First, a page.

Japan has continued railway improvement projects following the Myanmar military’s illegal coup attempt, a Justice For Myanmar investigation based on public sources and leaked documents has revealed.
Japanese multinational corporations have received millions in revenue from Myanma Railways under projects financed by loans from the Japan International Cooperation Agency (JICA) that were awarded before the attempted coup.
Myanma Railways is a state agency unlawfully controlled by the junta. Following the coup attempt, an estimated 90% of its 30,000 workers courageously joined the Civil Disobedience Movement, refusing to work under the junta and risking their lives and livelihoods.
The continuation of the railway improvement projects legitimises the junta and provides it with increased logistical capacity.
The junta uses trains to move troops, arms and other supplies as it commits atrocity crimes across Myanmar with total impunity. Through the project, the Japanese government and the corporations involved risk aiding and abetting the junta’s international crimes by providing it with logistical support.
JICA told Justice For Myanmar that under the bilateral agreement, which was made before the coup attempt, the projects shall not be used for military purposes.
However, the Japanese government and the corporations involved are unable to prevent misuse by the junta.
Recently, the junta was caught misusing boats donated by Japan for civilian use to move troops in Arakan State. Japan made a complaint to the junta about it last month, but details of any further action have not been made public.
Under the railway improvement projects, work is being carried out by multinational corporations from Japan and the EU, in partnership with Myanmar military crony companies. Public sources and leaked documents, including from Distributed Denial of Secrets, show:
- The Spanish corporation Construcciones y Auxiliar de Ferrocarriles (CAF) and Mitsubishi Corporation are supplying new trains to the junta.
- Daiwa House subsidiary Fujita Corporation, Sumitomo Corporation and Nippon Signal Co. Ltd. are doing track and station upgrades, bridgework and work on signal and communication equipment under a contract signed in 2019. Fujita received revenues of 29.7 billion kyat from Myanma Railways for work on the Yangon to Bago section of the project in 2022, equivalent to over US$15 million, according to leaked tax filings.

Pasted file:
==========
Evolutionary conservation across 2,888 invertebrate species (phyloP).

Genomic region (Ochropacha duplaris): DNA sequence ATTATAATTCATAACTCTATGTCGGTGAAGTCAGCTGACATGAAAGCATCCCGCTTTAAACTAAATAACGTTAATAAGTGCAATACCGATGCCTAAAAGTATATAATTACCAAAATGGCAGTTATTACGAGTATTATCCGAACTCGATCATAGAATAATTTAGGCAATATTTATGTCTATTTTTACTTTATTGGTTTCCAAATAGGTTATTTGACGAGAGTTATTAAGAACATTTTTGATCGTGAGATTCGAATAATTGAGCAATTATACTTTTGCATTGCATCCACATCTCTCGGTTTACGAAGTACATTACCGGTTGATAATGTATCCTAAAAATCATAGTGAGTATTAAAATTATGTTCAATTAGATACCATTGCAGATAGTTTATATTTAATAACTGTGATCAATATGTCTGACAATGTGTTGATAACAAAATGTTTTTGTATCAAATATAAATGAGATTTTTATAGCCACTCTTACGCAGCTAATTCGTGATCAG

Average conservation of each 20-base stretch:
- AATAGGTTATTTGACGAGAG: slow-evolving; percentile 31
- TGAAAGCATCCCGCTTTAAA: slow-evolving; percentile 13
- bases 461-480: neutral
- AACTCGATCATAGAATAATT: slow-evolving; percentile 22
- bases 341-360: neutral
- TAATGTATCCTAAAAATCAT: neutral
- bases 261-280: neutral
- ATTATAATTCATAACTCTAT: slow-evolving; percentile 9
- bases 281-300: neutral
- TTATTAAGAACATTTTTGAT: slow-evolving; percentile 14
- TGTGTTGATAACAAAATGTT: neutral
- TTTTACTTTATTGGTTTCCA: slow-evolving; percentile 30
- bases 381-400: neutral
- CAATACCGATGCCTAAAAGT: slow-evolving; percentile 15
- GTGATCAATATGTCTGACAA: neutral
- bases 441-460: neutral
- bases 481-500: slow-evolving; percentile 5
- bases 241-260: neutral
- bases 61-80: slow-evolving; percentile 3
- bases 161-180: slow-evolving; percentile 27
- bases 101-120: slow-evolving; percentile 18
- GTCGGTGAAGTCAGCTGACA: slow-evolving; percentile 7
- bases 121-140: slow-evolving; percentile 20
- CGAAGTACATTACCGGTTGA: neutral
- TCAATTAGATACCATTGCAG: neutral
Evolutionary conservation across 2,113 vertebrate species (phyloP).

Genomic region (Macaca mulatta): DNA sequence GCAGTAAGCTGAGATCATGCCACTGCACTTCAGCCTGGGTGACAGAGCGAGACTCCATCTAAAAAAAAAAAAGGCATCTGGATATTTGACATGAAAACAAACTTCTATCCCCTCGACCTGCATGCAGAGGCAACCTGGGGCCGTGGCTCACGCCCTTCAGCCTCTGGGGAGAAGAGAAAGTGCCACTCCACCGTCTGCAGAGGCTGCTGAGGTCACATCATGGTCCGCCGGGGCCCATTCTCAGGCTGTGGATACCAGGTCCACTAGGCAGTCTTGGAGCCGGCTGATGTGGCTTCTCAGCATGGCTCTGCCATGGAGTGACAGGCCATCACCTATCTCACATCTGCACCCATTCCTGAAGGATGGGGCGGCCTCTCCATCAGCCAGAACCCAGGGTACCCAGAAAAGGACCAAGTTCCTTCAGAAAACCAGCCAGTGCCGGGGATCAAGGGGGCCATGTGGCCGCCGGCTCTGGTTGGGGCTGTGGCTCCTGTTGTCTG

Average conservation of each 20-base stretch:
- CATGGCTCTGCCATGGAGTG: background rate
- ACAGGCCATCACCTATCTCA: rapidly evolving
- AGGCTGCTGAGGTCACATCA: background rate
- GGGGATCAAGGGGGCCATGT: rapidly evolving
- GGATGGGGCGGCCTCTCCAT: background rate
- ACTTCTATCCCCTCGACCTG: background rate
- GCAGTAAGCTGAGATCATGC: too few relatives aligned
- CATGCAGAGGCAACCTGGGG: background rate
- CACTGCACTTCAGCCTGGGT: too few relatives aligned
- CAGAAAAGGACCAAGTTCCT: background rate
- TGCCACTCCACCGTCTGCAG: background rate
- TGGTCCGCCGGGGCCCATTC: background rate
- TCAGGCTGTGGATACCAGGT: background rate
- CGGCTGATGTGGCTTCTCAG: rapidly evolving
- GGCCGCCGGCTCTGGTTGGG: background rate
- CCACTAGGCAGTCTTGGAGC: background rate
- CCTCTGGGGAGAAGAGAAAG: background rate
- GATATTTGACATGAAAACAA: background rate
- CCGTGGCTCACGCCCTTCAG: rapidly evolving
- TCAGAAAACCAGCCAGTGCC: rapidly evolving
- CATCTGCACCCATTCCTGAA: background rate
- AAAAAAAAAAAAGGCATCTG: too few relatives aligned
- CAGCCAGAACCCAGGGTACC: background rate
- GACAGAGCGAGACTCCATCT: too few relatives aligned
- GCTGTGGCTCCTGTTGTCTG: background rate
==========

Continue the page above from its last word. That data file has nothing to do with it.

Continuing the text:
- Tekken Corporation and Rinkai Nissan Construction are working on the Bago to Nyaunglebin section of the track under a deal awarded in 2018, while Tokyu Construction is working on the Nyaunglebin to Taungoo section, with Toenec Corporation doing signalling and communications upgrades.
Justice For Myanmar calls on the Japanese government and the businesses involved in the railways improvement projects to immediately suspend work until Myanmar’s transition to federal democracy.
Japan should stand with the people of Myanmar and fulfil its international obligations by imposing sanctions on the junta and its business interests and suspending all official development assistance projects in Myanmar.
The Spanish government should investigate CAF’s business with the military junta and take swift action if EU sanctions have been breached.
Justice For Myanmar spokesperson Yadanar Maung says: “By allowing its railway improvement projects to continue, the Japanese government is legitimising the junta and providing it with resources that will support its campaign of terror against the people of Myanmar.
“Since its illegal coup attempt, the junta has killed more than 3,500 people and arbitrarily arrested over 22,700. Mass atrocities are being committed by the junta daily, including indiscriminate airstrikes, shelling, rape and torture.
“By continuing the project, Japan and major multinational corporations risk complicity in these international crimes.
“Japan needs to get on the right track for the people of Myanmar, suspend all official development assistance projects, and impose sanctions on the junta and its businesses.
“Myanma Railways are part of the Myanmar military cartel, and the businesses working with it need to responsibly cut ties, in accordance with their international human rights obligations.
“The role of CAF raises serious questions for the Spanish government and the EU over continued business links with the junta that need to be addressed.”
Read our feature on Japan’s railway improvement projects here